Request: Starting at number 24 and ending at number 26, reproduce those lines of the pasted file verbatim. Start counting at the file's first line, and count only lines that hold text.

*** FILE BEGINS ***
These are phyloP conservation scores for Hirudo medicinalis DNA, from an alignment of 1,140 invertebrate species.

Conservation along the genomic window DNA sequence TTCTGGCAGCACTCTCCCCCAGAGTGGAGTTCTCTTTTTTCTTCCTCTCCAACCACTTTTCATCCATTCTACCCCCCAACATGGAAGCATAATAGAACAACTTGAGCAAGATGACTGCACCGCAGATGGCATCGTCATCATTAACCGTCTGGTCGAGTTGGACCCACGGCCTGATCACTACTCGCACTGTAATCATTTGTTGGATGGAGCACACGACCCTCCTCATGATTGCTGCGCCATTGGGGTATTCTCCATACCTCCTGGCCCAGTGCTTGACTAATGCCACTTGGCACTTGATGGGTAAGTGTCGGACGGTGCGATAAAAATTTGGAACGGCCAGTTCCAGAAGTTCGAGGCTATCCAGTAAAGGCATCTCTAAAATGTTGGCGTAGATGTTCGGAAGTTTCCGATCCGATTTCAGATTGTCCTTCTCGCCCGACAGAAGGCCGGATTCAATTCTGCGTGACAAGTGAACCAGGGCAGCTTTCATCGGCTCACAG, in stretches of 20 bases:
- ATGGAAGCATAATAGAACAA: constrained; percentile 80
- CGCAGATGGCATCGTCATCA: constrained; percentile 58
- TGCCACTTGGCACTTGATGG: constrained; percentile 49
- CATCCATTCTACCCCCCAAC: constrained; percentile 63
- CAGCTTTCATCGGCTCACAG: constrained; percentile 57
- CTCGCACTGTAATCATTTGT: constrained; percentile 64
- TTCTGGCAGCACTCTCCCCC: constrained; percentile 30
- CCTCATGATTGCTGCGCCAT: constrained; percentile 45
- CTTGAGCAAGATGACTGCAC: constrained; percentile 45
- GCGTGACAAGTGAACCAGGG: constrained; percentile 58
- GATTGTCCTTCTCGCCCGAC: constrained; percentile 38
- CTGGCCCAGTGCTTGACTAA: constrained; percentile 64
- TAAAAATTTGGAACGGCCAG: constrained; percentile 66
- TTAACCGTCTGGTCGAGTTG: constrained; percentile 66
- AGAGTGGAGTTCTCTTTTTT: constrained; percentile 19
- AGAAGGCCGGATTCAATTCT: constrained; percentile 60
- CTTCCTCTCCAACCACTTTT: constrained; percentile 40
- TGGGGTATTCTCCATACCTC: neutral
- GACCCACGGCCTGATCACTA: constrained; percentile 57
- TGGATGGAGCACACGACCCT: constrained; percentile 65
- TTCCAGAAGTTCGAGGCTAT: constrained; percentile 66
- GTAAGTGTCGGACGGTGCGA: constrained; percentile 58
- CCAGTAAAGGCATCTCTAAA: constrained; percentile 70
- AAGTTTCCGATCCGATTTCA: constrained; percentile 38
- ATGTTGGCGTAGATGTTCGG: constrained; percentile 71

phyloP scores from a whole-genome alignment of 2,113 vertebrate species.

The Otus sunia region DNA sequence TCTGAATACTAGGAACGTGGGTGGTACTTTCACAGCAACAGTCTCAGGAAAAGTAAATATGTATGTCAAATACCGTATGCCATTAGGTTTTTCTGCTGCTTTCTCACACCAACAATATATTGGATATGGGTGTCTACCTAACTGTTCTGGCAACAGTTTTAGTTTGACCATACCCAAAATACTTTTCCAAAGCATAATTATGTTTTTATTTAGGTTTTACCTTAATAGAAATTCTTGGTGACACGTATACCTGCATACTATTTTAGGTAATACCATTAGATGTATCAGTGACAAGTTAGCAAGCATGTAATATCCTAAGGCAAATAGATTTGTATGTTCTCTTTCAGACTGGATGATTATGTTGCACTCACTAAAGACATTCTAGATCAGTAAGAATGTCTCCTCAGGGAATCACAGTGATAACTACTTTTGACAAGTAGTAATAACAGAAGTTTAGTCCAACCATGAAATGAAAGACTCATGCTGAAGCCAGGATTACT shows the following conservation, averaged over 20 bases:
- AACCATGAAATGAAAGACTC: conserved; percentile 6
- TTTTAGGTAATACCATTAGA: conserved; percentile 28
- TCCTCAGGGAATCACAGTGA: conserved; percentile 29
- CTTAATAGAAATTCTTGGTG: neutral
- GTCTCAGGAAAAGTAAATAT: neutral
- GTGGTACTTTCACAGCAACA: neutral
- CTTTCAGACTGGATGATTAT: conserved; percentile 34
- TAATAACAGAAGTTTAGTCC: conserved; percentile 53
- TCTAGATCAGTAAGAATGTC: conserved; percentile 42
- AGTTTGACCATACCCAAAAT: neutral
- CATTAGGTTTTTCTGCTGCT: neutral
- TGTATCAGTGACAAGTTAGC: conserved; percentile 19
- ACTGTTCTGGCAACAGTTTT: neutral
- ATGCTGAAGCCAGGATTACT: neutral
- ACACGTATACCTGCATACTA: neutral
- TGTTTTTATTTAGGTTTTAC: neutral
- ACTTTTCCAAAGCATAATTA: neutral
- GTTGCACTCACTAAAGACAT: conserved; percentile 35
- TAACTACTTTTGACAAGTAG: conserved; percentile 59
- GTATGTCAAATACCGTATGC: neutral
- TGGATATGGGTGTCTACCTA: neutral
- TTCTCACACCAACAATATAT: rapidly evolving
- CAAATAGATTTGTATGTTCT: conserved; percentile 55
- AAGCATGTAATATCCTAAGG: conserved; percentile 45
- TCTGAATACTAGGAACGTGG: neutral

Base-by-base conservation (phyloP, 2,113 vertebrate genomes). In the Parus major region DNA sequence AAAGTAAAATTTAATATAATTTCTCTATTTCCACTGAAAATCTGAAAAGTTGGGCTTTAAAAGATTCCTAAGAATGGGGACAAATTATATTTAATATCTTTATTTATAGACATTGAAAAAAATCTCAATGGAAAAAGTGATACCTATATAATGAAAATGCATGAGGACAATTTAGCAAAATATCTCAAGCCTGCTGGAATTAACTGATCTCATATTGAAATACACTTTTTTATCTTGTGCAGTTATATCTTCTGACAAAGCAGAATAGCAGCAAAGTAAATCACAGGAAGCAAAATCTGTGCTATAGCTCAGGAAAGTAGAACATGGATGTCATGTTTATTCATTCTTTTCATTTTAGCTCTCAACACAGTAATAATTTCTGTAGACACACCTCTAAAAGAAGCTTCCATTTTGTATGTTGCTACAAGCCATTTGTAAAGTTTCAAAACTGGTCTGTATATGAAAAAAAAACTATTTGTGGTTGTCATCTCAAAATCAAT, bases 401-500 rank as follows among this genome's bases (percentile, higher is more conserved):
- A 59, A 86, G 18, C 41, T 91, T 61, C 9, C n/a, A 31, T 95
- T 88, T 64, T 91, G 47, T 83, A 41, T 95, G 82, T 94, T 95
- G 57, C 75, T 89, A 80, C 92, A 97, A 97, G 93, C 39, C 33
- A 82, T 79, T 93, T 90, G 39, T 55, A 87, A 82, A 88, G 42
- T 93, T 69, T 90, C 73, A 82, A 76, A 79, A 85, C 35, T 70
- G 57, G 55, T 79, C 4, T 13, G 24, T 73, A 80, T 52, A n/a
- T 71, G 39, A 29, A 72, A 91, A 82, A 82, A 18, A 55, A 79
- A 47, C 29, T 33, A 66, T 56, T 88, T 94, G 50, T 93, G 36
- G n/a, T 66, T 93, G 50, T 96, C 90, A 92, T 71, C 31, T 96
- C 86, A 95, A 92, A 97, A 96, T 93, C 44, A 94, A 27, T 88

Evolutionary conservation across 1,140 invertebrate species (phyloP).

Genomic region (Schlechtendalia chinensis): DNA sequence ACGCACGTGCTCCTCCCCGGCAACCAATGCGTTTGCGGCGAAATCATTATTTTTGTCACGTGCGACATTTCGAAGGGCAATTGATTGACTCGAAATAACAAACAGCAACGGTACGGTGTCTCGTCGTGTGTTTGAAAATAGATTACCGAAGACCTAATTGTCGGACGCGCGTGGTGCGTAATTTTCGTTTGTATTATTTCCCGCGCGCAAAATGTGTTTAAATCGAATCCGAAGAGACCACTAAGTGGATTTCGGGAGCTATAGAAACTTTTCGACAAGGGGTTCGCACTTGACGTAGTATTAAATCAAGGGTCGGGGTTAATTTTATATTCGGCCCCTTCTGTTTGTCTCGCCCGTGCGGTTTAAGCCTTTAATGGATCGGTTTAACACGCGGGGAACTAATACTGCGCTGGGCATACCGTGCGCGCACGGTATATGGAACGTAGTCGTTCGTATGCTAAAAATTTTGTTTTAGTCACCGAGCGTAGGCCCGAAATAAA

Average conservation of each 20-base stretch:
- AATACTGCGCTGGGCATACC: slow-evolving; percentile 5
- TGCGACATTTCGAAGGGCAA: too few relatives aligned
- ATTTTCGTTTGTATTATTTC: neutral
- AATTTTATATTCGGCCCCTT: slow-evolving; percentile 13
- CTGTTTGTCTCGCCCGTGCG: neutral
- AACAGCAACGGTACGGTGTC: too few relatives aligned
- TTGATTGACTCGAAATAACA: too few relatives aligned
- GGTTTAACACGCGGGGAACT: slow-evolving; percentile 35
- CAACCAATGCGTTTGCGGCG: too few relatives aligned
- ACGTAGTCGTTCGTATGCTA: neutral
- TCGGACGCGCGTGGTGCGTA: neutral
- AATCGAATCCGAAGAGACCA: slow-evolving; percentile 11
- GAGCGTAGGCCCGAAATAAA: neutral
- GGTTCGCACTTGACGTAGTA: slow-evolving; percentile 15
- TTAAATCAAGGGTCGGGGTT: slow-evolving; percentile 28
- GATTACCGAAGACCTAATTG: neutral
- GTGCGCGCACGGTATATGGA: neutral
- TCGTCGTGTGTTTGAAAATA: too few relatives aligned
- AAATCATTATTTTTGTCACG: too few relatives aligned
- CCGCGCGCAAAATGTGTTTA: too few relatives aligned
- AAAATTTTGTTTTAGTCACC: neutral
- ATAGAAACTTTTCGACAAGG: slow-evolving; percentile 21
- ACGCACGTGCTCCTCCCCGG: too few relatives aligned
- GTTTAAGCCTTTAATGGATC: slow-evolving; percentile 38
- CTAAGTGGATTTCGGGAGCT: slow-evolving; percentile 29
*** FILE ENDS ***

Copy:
- GTAAGTGTCGGACGGTGCGA: constrained; percentile 58
- CCAGTAAAGGCATCTCTAAA: constrained; percentile 70
- AAGTTTCCGATCCGATTTCA: constrained; percentile 38